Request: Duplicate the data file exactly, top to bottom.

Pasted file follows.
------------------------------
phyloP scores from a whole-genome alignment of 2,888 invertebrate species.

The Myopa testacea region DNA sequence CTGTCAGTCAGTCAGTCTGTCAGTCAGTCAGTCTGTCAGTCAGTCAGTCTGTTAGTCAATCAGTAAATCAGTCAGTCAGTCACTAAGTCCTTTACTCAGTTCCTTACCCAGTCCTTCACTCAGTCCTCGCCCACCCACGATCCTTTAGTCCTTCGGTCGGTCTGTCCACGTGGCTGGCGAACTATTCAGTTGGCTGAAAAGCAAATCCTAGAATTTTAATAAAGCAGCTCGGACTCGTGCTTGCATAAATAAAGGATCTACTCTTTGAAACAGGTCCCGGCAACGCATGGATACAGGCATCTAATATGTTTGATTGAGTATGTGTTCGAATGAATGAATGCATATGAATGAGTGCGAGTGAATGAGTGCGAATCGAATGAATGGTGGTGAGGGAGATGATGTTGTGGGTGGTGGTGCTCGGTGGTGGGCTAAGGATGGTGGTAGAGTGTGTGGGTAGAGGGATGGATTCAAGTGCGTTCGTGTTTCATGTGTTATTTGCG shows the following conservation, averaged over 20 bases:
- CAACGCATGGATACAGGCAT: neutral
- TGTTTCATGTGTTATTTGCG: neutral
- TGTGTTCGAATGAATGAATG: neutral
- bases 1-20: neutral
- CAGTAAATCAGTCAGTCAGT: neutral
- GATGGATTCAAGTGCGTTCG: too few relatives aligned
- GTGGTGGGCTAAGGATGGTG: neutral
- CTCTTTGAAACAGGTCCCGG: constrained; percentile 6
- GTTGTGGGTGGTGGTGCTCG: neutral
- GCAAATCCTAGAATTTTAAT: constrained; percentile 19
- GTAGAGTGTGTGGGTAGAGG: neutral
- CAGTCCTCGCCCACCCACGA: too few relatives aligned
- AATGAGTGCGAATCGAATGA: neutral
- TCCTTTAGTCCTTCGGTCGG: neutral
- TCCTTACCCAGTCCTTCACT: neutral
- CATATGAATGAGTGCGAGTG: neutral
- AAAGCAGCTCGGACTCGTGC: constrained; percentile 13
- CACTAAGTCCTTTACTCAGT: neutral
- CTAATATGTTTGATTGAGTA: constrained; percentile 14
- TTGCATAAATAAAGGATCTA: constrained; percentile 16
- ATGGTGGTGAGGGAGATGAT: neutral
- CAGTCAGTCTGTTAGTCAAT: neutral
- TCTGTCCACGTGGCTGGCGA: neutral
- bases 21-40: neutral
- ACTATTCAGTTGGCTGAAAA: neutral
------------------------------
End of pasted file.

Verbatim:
phyloP scores from a whole-genome alignment of 2,888 invertebrate species.

The Myopa testacea region DNA sequence CTGTCAGTCAGTCAGTCTGTCAGTCAGTCAGTCTGTCAGTCAGTCAGTCTGTTAGTCAATCAGTAAATCAGTCAGTCAGTCACTAAGTCCTTTACTCAGTTCCTTACCCAGTCCTTCACTCAGTCCTCGCCCACCCACGATCCTTTAGTCCTTCGGTCGGTCTGTCCACGTGGCTGGCGAACTATTCAGTTGGCTGAAAAGCAAATCCTAGAATTTTAATAAAGCAGCTCGGACTCGTGCTTGCATAAATAAAGGATCTACTCTTTGAAACAGGTCCCGGCAACGCATGGATACAGGCATCTAATATGTTTGATTGAGTATGTGTTCGAATGAATGAATGCATATGAATGAGTGCGAGTGAATGAGTGCGAATCGAATGAATGGTGGTGAGGGAGATGATGTTGTGGGTGGTGGTGCTCGGTGGTGGGCTAAGGATGGTGGTAGAGTGTGTGGGTAGAGGGATGGATTCAAGTGCGTTCGTGTTTCATGTGTTATTTGCG shows the following conservation, averaged over 20 bases:
- CAACGCATGGATACAGGCAT: neutral
- TGTTTCATGTGTTATTTGCG: neutral
- TGTGTTCGAATGAATGAATG: neutral
- bases 1-20: neutral
- CAGTAAATCAGTCAGTCAGT: neutral
- GATGGATTCAAGTGCGTTCG: too few relatives aligned
- GTGGTGGGCTAAGGATGGTG: neutral
- CTCTTTGAAACAGGTCCCGG: constrained; percentile 6
- GTTGTGGGTGGTGGTGCTCG: neutral
- GCAAATCCTAGAATTTTAAT: constrained; percentile 19
- GTAGAGTGTGTGGGTAGAGG: neutral
- CAGTCCTCGCCCACCCACGA: too few relatives aligned
- AATGAGTGCGAATCGAATGA: neutral
- TCCTTTAGTCCTTCGGTCGG: neutral
- TCCTTACCCAGTCCTTCACT: neutral
- CATATGAATGAGTGCGAGTG: neutral
- AAAGCAGCTCGGACTCGTGC: constrained; percentile 13
- CACTAAGTCCTTTACTCAGT: neutral
- CTAATATGTTTGATTGAGTA: constrained; percentile 14
- TTGCATAAATAAAGGATCTA: constrained; percentile 16
- ATGGTGGTGAGGGAGATGAT: neutral
- CAGTCAGTCTGTTAGTCAAT: neutral
- TCTGTCCACGTGGCTGGCGA: neutral
- bases 21-40: neutral
- ACTATTCAGTTGGCTGAAAA: neutral